In order for a blog to be worth one's while one of two things have to happen.

1-Decide traffic and comments are not why one blogs and blog anyway for one's self. OR

2- Put in the time to socialize with other bloggers on a daily basis and blog as frequently as possible which is time consuming. It's a job in of itself.

I'm a writer who wishes to be a published writer, so not having a constant readership defeats the point of putting it out there. On the other hand, writing every day is what I must do.

So I've decided to change my blog to that of my process and forget about who reads it.

Best of luck to you, and if anything, the volume of comments here proves that someone is still reading :)

Now onto "prove" that I'm not a robot and go through the rigmarole of publishing this comment lol

Christi said...

It seems to me that a lot more people are using Wordpress now than Blogger (myself included). I comment significantly less on Blogger and there have been multiple instances (usually here and at nataliewhipple.com) where I have written out an entire comment only to have it accidentally erased when the captcha doesn't work properly -- and I usually give up and don't comment at all when this happens. Wordpress doesn't have this Captcha business, and all the spam comments on my blog are filtered out.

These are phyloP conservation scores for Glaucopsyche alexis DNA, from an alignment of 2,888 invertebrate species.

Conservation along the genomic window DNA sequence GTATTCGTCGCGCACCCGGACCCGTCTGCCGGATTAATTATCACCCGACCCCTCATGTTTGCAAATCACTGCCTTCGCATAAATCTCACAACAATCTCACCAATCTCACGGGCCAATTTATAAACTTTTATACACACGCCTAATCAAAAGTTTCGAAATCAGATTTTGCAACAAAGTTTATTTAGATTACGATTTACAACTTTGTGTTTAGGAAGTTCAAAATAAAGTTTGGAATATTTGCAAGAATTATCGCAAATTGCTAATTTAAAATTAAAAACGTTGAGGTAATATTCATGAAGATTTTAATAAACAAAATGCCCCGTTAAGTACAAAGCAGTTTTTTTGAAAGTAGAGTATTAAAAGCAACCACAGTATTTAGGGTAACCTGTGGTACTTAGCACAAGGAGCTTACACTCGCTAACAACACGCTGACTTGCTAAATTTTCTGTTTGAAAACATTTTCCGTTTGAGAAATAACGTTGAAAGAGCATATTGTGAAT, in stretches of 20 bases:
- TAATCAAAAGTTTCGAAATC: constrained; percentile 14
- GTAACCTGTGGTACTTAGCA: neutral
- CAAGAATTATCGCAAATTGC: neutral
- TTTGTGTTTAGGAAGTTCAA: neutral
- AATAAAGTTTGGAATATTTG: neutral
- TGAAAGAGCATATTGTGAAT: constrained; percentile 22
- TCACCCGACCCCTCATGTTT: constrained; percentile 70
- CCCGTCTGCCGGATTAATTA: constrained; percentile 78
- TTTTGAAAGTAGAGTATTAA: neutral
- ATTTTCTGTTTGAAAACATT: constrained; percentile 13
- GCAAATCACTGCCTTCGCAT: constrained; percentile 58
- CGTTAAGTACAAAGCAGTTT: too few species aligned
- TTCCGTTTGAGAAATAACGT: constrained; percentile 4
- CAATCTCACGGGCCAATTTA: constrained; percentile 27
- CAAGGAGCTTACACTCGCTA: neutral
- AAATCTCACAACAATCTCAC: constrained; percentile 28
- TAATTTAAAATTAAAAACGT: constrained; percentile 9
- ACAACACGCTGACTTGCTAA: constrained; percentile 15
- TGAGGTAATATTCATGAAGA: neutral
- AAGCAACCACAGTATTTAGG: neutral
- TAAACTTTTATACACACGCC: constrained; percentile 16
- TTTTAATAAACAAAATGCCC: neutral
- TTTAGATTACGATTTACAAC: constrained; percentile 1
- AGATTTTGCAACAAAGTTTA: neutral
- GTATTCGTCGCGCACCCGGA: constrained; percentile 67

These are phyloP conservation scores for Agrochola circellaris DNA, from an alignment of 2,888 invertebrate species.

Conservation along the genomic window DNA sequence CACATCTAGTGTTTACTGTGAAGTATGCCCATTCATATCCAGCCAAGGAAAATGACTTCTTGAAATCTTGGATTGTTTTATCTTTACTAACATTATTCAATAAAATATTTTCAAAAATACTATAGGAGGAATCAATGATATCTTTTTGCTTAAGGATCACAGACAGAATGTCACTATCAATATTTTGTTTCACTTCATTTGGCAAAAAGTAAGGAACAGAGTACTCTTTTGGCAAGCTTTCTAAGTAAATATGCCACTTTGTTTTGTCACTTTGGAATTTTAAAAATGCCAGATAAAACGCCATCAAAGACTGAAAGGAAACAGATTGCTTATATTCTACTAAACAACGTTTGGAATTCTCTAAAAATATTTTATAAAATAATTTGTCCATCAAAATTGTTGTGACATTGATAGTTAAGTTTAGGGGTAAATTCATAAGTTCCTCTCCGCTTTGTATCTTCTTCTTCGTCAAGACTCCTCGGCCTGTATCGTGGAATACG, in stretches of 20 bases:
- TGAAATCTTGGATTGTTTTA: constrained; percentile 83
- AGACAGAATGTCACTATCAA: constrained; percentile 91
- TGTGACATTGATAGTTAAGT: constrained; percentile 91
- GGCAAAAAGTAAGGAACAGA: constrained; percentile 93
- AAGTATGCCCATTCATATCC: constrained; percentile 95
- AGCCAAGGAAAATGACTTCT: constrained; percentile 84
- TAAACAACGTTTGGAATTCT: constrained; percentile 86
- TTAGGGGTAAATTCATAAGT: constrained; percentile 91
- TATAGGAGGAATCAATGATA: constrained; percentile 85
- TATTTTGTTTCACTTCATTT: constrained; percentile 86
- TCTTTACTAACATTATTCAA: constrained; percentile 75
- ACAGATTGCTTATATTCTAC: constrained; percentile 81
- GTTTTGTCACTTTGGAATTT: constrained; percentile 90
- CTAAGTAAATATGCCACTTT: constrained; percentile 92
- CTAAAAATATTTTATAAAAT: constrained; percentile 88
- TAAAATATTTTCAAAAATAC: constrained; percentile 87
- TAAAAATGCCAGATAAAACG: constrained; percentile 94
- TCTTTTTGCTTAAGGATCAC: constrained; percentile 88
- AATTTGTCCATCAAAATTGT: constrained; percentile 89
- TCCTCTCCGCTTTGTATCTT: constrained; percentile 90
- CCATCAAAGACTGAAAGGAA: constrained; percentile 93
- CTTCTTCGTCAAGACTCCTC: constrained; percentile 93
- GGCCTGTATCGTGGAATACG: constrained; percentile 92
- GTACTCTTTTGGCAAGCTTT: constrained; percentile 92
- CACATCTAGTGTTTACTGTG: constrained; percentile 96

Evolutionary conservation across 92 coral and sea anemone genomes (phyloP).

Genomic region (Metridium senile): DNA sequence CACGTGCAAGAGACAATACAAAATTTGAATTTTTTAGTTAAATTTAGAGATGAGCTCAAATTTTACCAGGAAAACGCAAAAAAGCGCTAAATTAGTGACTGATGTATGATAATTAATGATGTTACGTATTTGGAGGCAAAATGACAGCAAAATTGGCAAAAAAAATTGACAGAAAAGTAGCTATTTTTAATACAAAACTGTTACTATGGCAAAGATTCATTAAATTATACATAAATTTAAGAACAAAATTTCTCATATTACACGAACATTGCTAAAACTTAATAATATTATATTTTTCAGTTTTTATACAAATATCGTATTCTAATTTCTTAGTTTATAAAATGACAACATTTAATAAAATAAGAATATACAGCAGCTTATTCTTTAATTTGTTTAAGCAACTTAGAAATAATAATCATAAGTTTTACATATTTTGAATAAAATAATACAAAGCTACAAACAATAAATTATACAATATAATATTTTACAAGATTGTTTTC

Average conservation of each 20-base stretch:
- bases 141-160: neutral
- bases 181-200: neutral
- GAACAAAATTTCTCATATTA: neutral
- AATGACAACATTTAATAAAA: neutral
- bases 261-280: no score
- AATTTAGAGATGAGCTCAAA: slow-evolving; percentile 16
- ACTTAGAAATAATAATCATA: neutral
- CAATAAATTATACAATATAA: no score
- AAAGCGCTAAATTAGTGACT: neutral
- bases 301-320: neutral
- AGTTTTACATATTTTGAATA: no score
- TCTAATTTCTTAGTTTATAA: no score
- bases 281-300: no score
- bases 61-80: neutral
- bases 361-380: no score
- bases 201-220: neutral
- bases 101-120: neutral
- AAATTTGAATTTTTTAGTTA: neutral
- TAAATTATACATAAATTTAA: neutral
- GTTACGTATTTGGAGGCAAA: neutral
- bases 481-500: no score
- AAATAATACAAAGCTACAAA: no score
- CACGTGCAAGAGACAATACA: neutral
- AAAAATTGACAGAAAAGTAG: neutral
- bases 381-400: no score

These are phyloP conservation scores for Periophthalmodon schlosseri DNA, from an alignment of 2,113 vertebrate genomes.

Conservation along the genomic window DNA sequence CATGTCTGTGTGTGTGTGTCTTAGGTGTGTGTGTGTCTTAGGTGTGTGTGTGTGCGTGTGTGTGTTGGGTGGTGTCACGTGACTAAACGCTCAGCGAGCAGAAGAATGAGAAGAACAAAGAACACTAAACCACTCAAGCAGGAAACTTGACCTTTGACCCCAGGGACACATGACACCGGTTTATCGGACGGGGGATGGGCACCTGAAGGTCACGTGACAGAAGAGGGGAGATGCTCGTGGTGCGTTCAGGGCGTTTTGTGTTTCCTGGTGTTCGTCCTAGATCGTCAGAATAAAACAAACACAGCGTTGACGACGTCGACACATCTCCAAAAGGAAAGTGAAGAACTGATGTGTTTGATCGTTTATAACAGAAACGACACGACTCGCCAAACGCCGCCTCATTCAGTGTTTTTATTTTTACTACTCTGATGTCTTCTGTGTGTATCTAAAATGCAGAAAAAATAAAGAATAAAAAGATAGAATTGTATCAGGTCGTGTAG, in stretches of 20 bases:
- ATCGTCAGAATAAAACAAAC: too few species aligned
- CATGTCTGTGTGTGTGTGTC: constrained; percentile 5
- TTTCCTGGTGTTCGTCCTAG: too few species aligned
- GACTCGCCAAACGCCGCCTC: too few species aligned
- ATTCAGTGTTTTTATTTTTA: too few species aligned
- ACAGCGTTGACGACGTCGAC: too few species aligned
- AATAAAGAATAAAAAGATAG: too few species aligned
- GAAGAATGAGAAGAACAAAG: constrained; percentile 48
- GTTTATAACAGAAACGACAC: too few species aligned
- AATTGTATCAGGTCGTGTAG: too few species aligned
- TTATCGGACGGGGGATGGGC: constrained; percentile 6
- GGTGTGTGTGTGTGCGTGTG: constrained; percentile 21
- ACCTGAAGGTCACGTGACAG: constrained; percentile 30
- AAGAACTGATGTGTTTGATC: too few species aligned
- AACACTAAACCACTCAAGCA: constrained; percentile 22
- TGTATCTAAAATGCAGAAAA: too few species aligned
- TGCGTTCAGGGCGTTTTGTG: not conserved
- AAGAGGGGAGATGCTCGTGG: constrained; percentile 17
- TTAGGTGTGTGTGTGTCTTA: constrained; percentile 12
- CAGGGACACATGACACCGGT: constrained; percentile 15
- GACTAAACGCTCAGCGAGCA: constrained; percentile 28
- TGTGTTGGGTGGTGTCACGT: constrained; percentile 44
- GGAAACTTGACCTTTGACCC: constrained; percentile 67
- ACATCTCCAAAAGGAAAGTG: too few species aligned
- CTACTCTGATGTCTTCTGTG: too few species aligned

Also, I agree with Sarah above that commenting on the blog itself lends itself better to continued conversation than tweeting or Facebook comments. I don't think blogging is on the way out; I think it's just a cyclical thing. Time will tell us on this one.

Richard Gibson said...

My blog visitation count (not remotely in your league!) has almost tripled over a year ago (perhaps in part because the book came out), but there are very few comments and very few followers. When I announce the new blog post on Facebook, that is where people comment, sometimes at considerable length. Facebook is certainly more social than blog comments (duh!).

Sam Mills said...

I just find Tumblr to be more interactive. You can still lock informational pages at the top like a website or traditional blog. You can still build a traditional comments platform in addition to the reblog option. And it is a pretty interface for alternating long text posts with photos, links, and other easily shared media.

I fully intended to continue my blogger account and cross-post the more substantial blog entries, but it turns out that I am a little too lazy for cross-posting, especially because my content is more personal entertainment than professional platform.